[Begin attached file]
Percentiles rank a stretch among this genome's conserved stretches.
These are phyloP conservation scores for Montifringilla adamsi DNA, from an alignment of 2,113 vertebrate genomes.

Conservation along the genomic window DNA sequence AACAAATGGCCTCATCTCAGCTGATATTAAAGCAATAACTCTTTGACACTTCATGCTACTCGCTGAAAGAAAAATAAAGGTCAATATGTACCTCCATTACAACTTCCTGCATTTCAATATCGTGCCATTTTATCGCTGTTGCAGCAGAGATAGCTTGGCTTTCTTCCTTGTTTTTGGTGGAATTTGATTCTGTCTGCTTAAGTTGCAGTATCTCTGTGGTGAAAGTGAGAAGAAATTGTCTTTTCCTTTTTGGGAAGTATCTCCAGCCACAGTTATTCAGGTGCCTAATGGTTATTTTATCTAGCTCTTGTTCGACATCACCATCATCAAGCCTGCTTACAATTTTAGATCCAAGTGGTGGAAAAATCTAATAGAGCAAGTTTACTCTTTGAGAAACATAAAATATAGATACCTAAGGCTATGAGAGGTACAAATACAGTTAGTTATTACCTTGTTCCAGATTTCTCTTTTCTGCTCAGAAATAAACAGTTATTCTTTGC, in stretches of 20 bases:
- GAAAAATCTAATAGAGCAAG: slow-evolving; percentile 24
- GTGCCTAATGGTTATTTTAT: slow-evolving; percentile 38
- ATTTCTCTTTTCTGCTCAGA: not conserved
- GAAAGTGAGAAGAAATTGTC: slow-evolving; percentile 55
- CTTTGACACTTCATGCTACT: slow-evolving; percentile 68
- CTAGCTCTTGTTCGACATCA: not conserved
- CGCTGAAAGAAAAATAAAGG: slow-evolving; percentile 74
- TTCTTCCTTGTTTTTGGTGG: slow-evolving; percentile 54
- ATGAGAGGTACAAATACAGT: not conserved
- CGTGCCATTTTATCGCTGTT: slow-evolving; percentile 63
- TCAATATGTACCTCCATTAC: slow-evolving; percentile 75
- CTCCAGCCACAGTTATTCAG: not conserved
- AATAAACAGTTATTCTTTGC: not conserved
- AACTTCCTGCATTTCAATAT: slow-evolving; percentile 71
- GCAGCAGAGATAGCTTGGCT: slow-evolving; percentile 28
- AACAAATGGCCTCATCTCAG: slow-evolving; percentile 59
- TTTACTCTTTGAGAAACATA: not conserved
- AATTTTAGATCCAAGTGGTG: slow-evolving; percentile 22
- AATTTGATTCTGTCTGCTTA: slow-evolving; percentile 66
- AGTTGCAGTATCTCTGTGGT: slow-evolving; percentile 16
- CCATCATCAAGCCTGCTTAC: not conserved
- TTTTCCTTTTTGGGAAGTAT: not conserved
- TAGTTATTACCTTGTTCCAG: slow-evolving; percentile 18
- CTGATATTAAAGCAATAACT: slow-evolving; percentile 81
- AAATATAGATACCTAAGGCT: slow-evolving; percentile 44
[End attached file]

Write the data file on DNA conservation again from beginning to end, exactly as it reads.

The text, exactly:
Percentiles rank a stretch among this genome's conserved stretches.
These are phyloP conservation scores for Montifringilla adamsi DNA, from an alignment of 2,113 vertebrate genomes.

Conservation along the genomic window DNA sequence AACAAATGGCCTCATCTCAGCTGATATTAAAGCAATAACTCTTTGACACTTCATGCTACTCGCTGAAAGAAAAATAAAGGTCAATATGTACCTCCATTACAACTTCCTGCATTTCAATATCGTGCCATTTTATCGCTGTTGCAGCAGAGATAGCTTGGCTTTCTTCCTTGTTTTTGGTGGAATTTGATTCTGTCTGCTTAAGTTGCAGTATCTCTGTGGTGAAAGTGAGAAGAAATTGTCTTTTCCTTTTTGGGAAGTATCTCCAGCCACAGTTATTCAGGTGCCTAATGGTTATTTTATCTAGCTCTTGTTCGACATCACCATCATCAAGCCTGCTTACAATTTTAGATCCAAGTGGTGGAAAAATCTAATAGAGCAAGTTTACTCTTTGAGAAACATAAAATATAGATACCTAAGGCTATGAGAGGTACAAATACAGTTAGTTATTACCTTGTTCCAGATTTCTCTTTTCTGCTCAGAAATAAACAGTTATTCTTTGC, in stretches of 20 bases:
- GAAAAATCTAATAGAGCAAG: slow-evolving; percentile 24
- GTGCCTAATGGTTATTTTAT: slow-evolving; percentile 38
- ATTTCTCTTTTCTGCTCAGA: not conserved
- GAAAGTGAGAAGAAATTGTC: slow-evolving; percentile 55
- CTTTGACACTTCATGCTACT: slow-evolving; percentile 68
- CTAGCTCTTGTTCGACATCA: not conserved
- CGCTGAAAGAAAAATAAAGG: slow-evolving; percentile 74
- TTCTTCCTTGTTTTTGGTGG: slow-evolving; percentile 54
- ATGAGAGGTACAAATACAGT: not conserved
- CGTGCCATTTTATCGCTGTT: slow-evolving; percentile 63
- TCAATATGTACCTCCATTAC: slow-evolving; percentile 75
- CTCCAGCCACAGTTATTCAG: not conserved
- AATAAACAGTTATTCTTTGC: not conserved
- AACTTCCTGCATTTCAATAT: slow-evolving; percentile 71
- GCAGCAGAGATAGCTTGGCT: slow-evolving; percentile 28
- AACAAATGGCCTCATCTCAG: slow-evolving; percentile 59
- TTTACTCTTTGAGAAACATA: not conserved
- AATTTTAGATCCAAGTGGTG: slow-evolving; percentile 22
- AATTTGATTCTGTCTGCTTA: slow-evolving; percentile 66
- AGTTGCAGTATCTCTGTGGT: slow-evolving; percentile 16
- CCATCATCAAGCCTGCTTAC: not conserved
- TTTTCCTTTTTGGGAAGTAT: not conserved
- TAGTTATTACCTTGTTCCAG: slow-evolving; percentile 18
- CTGATATTAAAGCAATAACT: slow-evolving; percentile 81
- AAATATAGATACCTAAGGCT: slow-evolving; percentile 44